Despite the threatening clouds, the procession swelled in size, stretching as far as I could see in either direction. I was swept along by the crowd, down winding cobblestone streets and past colonial buildings painted tropical fruit colors. In doorways and windows, behind the wrought iron curlicues, whole families stood and cheered.
This kind of procession, called a calenda, is how the people of Oaxaca, Mexico, traditionally kick off a fiesta, and the Guelaguetza of Lunes del Cerro is the biggest fiesta of the year.
“Viva Oaxaca!” shouted the bandleader, waving his sombrero in the air.
“Viva!” we echoed.
“Viva la Guelaguetza del pueblo!”
The word Guelaguetza is derived from the Zapotec language, and signifies cooperation and giving. The principle of Guelaguetza is a guiding force in the lives of the Oaxacan people 360 days a year. Guelaguetza is killing a chicken to be served at a friend’s wedding. The Guelaguetza is being able to count on your neighbors’ help if your crop fails. The Guelaguetza is community, continuity. The Guelaguetza is the organizing principle of life in the indigenous communities of Oaxaca.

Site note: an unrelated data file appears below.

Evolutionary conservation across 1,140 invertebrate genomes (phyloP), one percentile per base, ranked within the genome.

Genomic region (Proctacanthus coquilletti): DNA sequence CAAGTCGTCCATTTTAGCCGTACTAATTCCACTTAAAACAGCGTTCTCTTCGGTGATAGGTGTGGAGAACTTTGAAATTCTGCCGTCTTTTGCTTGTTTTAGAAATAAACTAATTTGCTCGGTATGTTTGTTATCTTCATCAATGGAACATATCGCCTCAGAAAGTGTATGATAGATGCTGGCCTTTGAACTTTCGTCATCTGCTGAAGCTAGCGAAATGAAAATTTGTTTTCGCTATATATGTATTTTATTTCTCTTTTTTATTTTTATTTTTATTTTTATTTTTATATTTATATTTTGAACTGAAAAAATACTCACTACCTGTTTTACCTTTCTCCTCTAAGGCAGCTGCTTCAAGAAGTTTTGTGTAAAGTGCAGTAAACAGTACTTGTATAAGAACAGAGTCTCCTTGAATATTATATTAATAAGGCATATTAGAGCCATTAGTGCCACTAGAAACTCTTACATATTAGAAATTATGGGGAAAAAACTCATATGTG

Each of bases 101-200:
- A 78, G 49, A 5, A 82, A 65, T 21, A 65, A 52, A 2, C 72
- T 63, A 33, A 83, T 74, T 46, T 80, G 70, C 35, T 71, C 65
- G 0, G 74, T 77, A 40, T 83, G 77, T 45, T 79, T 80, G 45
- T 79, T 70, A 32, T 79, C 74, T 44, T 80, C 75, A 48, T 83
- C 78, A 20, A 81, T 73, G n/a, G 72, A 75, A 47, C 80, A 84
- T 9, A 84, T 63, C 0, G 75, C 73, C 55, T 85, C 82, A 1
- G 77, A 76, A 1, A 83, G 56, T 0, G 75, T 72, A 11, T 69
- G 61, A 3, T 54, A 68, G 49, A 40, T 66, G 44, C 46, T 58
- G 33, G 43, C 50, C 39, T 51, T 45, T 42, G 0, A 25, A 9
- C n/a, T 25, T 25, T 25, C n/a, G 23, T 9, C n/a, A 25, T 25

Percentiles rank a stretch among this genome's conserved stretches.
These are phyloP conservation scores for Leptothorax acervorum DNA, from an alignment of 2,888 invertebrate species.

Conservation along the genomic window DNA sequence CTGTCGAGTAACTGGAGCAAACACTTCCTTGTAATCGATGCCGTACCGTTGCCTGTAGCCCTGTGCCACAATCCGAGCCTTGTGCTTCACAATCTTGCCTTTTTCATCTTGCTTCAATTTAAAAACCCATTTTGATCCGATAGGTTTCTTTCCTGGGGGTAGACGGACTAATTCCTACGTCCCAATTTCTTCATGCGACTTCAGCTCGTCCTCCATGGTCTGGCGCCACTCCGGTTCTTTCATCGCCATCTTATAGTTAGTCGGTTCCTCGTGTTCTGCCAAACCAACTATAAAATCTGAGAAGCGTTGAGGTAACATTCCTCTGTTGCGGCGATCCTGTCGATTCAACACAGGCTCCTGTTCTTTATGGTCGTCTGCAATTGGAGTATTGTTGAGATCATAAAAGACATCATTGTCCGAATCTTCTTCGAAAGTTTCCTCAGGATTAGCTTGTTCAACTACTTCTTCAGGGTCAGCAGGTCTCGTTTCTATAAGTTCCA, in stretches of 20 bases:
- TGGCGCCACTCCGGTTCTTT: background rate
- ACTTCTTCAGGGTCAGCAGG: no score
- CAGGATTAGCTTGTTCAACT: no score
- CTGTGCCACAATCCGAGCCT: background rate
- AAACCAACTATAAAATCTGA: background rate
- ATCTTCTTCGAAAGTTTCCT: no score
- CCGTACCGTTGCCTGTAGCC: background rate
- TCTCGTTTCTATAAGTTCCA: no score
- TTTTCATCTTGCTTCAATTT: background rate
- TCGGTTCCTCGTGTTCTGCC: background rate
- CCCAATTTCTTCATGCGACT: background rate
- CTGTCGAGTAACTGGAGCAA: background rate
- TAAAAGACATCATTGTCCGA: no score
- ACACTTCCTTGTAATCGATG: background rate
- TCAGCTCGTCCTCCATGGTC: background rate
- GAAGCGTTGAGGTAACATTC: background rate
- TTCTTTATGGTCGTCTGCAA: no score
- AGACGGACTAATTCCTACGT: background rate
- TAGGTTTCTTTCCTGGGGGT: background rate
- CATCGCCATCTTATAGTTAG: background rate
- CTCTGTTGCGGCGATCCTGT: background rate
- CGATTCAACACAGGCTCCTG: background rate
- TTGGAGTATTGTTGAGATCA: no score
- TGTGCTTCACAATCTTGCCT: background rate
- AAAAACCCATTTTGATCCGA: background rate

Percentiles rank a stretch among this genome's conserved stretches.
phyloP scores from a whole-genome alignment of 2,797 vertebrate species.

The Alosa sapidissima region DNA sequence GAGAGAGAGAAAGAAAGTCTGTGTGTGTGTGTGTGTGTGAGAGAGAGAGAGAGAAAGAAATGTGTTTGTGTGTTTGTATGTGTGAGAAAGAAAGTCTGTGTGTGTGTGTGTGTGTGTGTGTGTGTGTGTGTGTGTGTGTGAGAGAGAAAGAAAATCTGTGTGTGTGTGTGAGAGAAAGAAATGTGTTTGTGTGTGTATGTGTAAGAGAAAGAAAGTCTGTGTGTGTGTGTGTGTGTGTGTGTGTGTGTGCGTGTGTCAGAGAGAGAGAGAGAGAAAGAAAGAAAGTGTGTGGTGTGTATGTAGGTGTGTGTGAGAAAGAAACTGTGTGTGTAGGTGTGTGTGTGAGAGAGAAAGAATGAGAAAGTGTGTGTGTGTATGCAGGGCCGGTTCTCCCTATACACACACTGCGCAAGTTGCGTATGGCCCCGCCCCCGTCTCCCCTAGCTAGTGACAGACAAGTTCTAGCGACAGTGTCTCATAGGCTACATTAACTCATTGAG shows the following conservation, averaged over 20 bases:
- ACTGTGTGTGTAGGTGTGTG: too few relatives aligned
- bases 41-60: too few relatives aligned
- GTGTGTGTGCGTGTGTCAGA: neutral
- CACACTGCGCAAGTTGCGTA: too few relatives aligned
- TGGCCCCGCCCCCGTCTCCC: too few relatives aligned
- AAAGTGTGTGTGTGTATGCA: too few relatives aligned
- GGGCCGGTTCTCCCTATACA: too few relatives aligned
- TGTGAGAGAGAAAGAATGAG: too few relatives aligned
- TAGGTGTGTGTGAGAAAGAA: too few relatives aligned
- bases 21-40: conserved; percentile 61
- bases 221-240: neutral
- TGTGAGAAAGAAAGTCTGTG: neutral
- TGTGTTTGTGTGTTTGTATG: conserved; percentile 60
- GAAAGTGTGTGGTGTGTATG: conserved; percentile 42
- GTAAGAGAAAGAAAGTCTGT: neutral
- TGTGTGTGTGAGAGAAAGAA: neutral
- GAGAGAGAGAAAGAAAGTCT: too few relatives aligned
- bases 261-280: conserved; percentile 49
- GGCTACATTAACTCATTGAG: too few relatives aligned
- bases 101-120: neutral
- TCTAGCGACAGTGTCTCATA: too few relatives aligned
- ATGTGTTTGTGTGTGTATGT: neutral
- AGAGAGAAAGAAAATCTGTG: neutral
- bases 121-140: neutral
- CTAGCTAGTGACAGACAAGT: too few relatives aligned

But for two weeks in July, Guelaguetza finds its maximum expression in the festival of Lunes del Cerro, “Mondays on the Hill.” This spectacle of folkloric dance takes place on two consecutive Mondays, in an outdoor amphitheater overlooking the Valley of Oaxaca. The pyramids of Monte Albán, whose silhouettes crown the hill opposite, provide a visible reminder of the continuity of Oaxacan culture.
The Guelaguetza of Lunes del Cero is a symbol of this continuity. It has its origins in a pre-Hispanic harvest festival honoring Centeotl, the corn goddess. Later it evolved to incorporate the Catholic celebration of the Virgin of Carmen, which takes place around the same dates. The dances were also presented as a tribute to a series of overlords: The Zapotec, the Mixtec, the Aztec, and eventually the Spanish. Even today the dancers offer gifts to the governor, who sits stage side with his top officials.